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New Information On AODA Compliance!

By Victor Schwartzman
October 8, 2014

For well over one year your diligent correspondent has written AODA articles. The articles have been based on events which have and have not happened. Mostly, it’s the have not happened part. That is why you have read (or avoided) these columns containing debates between Pollyanna and Franz Kafka because this journalist has been waiting for NEWS!! There has been no news about AODA enforcement, so he has had to make things up!

This is not totally the idle concern of a desperate writer. Enforcement of a law depends on citizens knowing the Government is enforcing it.

After writing what feels like countless columns, and the exhausting extensive research they require (and which I would certainly do if I were paid anything), there always appeared to be no AODA enforcement news. But wait! A recent Accessibility News post DID contain information WILDLY new!

The post was about the first decisions made on appeals of administrative fines against businesses which did not meet AODA filing requirements. The aptly named Licence Appeal Tribunal reduced fines against four companies from $2000 each to $500. The reduction was because the Tribunal ruled none of the cases involved a “major” contravention, even though it involved the reporting requirement of a legislation which relies solely on companies reporting. Although the companies’ actions rendered AODA useless, the Tribunal did not consider it “major” because the failure to report did not constitute a health or safety hazard to a person with a disability.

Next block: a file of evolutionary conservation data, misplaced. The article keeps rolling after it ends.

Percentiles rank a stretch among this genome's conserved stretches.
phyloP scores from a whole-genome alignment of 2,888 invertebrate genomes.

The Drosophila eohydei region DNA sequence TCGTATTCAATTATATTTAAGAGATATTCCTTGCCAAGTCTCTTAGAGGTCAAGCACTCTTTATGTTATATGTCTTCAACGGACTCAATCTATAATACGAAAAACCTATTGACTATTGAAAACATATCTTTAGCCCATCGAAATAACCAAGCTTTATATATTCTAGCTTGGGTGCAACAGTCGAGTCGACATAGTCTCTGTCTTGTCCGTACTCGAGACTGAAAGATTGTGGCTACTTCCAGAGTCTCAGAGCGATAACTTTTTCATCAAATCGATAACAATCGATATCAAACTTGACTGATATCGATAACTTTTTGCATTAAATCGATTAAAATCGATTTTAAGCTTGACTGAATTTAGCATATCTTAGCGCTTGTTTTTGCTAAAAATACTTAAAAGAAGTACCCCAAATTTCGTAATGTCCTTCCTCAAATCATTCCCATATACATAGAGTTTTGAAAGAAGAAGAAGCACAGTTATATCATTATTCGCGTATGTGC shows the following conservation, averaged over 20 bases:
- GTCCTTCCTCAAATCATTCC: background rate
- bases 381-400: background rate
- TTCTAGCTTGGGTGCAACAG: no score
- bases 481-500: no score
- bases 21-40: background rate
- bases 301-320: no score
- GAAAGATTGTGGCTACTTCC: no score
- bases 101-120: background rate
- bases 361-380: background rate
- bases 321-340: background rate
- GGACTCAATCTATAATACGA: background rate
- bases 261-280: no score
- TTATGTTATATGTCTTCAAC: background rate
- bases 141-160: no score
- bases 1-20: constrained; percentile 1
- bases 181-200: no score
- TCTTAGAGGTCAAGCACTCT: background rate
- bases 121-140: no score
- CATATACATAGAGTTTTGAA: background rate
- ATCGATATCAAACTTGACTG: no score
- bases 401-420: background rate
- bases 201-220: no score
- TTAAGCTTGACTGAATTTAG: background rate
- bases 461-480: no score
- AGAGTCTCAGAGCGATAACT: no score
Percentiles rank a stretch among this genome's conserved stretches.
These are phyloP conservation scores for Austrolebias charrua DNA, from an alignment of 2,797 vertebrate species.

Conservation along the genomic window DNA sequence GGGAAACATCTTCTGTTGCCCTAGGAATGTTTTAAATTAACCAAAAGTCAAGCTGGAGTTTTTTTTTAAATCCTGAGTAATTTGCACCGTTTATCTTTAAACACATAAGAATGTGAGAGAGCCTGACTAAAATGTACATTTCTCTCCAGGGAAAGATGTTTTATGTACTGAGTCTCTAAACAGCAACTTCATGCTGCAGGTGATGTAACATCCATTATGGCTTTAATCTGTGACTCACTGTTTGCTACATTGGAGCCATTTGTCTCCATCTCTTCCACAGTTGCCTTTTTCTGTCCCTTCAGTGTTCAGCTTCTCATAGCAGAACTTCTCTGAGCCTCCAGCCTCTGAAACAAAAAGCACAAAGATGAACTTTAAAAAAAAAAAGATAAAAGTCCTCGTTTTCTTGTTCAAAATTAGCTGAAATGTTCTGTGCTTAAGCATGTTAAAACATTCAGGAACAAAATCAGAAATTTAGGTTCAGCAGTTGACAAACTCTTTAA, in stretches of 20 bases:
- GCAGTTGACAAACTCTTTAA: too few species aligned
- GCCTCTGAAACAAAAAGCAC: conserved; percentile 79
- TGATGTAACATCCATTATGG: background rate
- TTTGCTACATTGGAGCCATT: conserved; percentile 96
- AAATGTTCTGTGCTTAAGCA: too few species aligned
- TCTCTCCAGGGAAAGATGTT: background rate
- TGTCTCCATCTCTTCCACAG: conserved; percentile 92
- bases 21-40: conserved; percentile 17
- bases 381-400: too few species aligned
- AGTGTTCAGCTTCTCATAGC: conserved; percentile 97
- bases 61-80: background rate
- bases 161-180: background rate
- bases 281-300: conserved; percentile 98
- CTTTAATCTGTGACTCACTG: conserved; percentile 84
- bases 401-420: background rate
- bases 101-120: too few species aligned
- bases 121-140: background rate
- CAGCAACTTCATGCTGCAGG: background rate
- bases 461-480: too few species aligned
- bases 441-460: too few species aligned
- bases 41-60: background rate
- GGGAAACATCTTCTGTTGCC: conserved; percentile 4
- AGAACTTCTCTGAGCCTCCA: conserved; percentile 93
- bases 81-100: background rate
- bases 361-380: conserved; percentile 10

This is not the wildly new part.

Going easy on Ontario companies which have failed to meet the AODA requirements has been the official Government mandate since the legislation was proclaimed in 2005. AODA very quickly became Ontario’s first ‘take it or leave it’ law! So that wasn’t new.

Here is what IS:

“In all four cases, the Tribunal reduced the fine imposed by the Director of the Accessibility Directorate of Ontario (the “Director”). The Director had imposed a fine of $2,000 on each of the organizations for failure to file an Accessibility Report.”

Yes, it is news that fines had been imposed! Who knew?

But more important: have you ever heard of the Accessibility Directorate of Ontario?

I’ve written about AODA for over a year and although it sounded vaguely familiar, this was the first time I recalled the Accessibility Directorate of Ontario being directly mentioned. What was that masked organization riding off in the distance?

Time to find out more!

I Googled “Accessibility Directorate of Ontario.” In the first page of hits, one web page seemed to lead to the Directorate, an Ontario Government INFO-GO page. However, that page, on access in Ontario, did not even mention the Accessibility Directorate of Ontario! Nor did using the Government web page’s search function on the Directorate get me anywhere.

In a full page of Google hits on “AODA enforcement,” there was nothing official about the Directorate. Clicking “ADO” or another tag on the bottom of the page got no results. The Directorate, perhaps alone among Ontario Government agencies, does not appear to have any web presence.